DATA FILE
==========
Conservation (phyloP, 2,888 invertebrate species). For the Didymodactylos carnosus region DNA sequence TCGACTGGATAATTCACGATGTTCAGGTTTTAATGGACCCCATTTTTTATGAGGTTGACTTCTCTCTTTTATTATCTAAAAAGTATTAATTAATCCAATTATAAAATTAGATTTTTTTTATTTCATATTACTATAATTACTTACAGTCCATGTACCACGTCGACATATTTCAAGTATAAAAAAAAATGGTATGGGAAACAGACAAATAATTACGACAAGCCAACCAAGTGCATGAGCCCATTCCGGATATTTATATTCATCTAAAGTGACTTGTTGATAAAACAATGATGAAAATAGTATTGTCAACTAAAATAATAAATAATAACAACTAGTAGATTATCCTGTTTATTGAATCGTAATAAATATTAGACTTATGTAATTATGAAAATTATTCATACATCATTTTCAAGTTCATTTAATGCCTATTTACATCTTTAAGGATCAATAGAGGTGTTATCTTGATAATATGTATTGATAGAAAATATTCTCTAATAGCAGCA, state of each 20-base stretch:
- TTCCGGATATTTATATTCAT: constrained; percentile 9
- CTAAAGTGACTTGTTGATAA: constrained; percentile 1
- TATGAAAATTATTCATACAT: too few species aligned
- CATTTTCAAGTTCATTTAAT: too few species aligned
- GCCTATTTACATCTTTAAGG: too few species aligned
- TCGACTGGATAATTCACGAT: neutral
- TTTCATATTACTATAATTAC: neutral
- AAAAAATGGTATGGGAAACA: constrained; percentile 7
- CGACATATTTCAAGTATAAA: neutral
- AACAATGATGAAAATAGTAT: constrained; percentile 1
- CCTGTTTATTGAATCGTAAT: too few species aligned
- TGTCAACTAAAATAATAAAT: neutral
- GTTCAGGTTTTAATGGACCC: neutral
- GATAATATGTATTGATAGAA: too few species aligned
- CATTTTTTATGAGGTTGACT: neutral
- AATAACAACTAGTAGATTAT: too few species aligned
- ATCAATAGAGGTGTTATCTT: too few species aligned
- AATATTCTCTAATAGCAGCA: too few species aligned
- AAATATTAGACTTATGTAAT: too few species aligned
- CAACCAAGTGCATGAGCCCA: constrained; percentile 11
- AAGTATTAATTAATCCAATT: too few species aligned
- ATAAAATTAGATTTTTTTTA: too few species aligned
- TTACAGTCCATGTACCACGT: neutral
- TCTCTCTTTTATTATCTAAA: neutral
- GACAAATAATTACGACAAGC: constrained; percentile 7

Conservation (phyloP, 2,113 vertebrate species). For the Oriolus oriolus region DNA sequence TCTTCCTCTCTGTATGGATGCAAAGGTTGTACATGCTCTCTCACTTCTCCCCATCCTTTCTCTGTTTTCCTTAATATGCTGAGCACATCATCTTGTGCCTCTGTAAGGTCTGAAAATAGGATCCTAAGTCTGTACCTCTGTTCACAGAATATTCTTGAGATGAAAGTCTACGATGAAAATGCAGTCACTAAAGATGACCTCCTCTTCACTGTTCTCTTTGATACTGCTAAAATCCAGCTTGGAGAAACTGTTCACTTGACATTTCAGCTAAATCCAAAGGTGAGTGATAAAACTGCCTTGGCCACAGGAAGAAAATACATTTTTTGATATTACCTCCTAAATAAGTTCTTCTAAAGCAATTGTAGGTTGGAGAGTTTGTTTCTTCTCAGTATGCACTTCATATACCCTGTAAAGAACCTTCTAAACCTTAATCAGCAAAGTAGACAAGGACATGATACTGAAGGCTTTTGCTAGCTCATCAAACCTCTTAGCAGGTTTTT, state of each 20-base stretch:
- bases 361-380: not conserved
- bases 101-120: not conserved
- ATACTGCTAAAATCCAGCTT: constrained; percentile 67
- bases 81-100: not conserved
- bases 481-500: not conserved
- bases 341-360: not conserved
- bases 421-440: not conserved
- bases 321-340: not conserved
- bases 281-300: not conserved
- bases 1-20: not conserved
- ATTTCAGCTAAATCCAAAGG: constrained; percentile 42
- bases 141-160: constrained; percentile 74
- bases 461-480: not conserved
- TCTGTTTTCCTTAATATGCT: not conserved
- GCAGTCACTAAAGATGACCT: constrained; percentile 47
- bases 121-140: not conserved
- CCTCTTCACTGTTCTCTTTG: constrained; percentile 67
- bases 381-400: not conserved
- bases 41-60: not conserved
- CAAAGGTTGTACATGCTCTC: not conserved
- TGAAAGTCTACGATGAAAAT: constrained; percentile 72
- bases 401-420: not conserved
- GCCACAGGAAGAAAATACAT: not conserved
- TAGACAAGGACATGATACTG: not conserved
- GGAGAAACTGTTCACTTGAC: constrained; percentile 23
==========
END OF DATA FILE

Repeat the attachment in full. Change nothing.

Conservation (phyloP, 2,888 invertebrate species). For the Didymodactylos carnosus region DNA sequence TCGACTGGATAATTCACGATGTTCAGGTTTTAATGGACCCCATTTTTTATGAGGTTGACTTCTCTCTTTTATTATCTAAAAAGTATTAATTAATCCAATTATAAAATTAGATTTTTTTTATTTCATATTACTATAATTACTTACAGTCCATGTACCACGTCGACATATTTCAAGTATAAAAAAAAATGGTATGGGAAACAGACAAATAATTACGACAAGCCAACCAAGTGCATGAGCCCATTCCGGATATTTATATTCATCTAAAGTGACTTGTTGATAAAACAATGATGAAAATAGTATTGTCAACTAAAATAATAAATAATAACAACTAGTAGATTATCCTGTTTATTGAATCGTAATAAATATTAGACTTATGTAATTATGAAAATTATTCATACATCATTTTCAAGTTCATTTAATGCCTATTTACATCTTTAAGGATCAATAGAGGTGTTATCTTGATAATATGTATTGATAGAAAATATTCTCTAATAGCAGCA, state of each 20-base stretch:
- TTCCGGATATTTATATTCAT: constrained; percentile 9
- CTAAAGTGACTTGTTGATAA: constrained; percentile 1
- TATGAAAATTATTCATACAT: too few species aligned
- CATTTTCAAGTTCATTTAAT: too few species aligned
- GCCTATTTACATCTTTAAGG: too few species aligned
- TCGACTGGATAATTCACGAT: neutral
- TTTCATATTACTATAATTAC: neutral
- AAAAAATGGTATGGGAAACA: constrained; percentile 7
- CGACATATTTCAAGTATAAA: neutral
- AACAATGATGAAAATAGTAT: constrained; percentile 1
- CCTGTTTATTGAATCGTAAT: too few species aligned
- TGTCAACTAAAATAATAAAT: neutral
- GTTCAGGTTTTAATGGACCC: neutral
- GATAATATGTATTGATAGAA: too few species aligned
- CATTTTTTATGAGGTTGACT: neutral
- AATAACAACTAGTAGATTAT: too few species aligned
- ATCAATAGAGGTGTTATCTT: too few species aligned
- AATATTCTCTAATAGCAGCA: too few species aligned
- AAATATTAGACTTATGTAAT: too few species aligned
- CAACCAAGTGCATGAGCCCA: constrained; percentile 11
- AAGTATTAATTAATCCAATT: too few species aligned
- ATAAAATTAGATTTTTTTTA: too few species aligned
- TTACAGTCCATGTACCACGT: neutral
- TCTCTCTTTTATTATCTAAA: neutral
- GACAAATAATTACGACAAGC: constrained; percentile 7

Conservation (phyloP, 2,113 vertebrate species). For the Oriolus oriolus region DNA sequence TCTTCCTCTCTGTATGGATGCAAAGGTTGTACATGCTCTCTCACTTCTCCCCATCCTTTCTCTGTTTTCCTTAATATGCTGAGCACATCATCTTGTGCCTCTGTAAGGTCTGAAAATAGGATCCTAAGTCTGTACCTCTGTTCACAGAATATTCTTGAGATGAAAGTCTACGATGAAAATGCAGTCACTAAAGATGACCTCCTCTTCACTGTTCTCTTTGATACTGCTAAAATCCAGCTTGGAGAAACTGTTCACTTGACATTTCAGCTAAATCCAAAGGTGAGTGATAAAACTGCCTTGGCCACAGGAAGAAAATACATTTTTTGATATTACCTCCTAAATAAGTTCTTCTAAAGCAATTGTAGGTTGGAGAGTTTGTTTCTTCTCAGTATGCACTTCATATACCCTGTAAAGAACCTTCTAAACCTTAATCAGCAAAGTAGACAAGGACATGATACTGAAGGCTTTTGCTAGCTCATCAAACCTCTTAGCAGGTTTTT, state of each 20-base stretch:
- bases 361-380: not conserved
- bases 101-120: not conserved
- ATACTGCTAAAATCCAGCTT: constrained; percentile 67
- bases 81-100: not conserved
- bases 481-500: not conserved
- bases 341-360: not conserved
- bases 421-440: not conserved
- bases 321-340: not conserved
- bases 281-300: not conserved
- bases 1-20: not conserved
- ATTTCAGCTAAATCCAAAGG: constrained; percentile 42
- bases 141-160: constrained; percentile 74
- bases 461-480: not conserved
- TCTGTTTTCCTTAATATGCT: not conserved
- GCAGTCACTAAAGATGACCT: constrained; percentile 47
- bases 121-140: not conserved
- CCTCTTCACTGTTCTCTTTG: constrained; percentile 67
- bases 381-400: not conserved
- bases 41-60: not conserved
- CAAAGGTTGTACATGCTCTC: not conserved
- TGAAAGTCTACGATGAAAAT: constrained; percentile 72
- bases 401-420: not conserved
- GCCACAGGAAGAAAATACAT: not conserved
- TAGACAAGGACATGATACTG: not conserved
- GGAGAAACTGTTCACTTGAC: constrained; percentile 23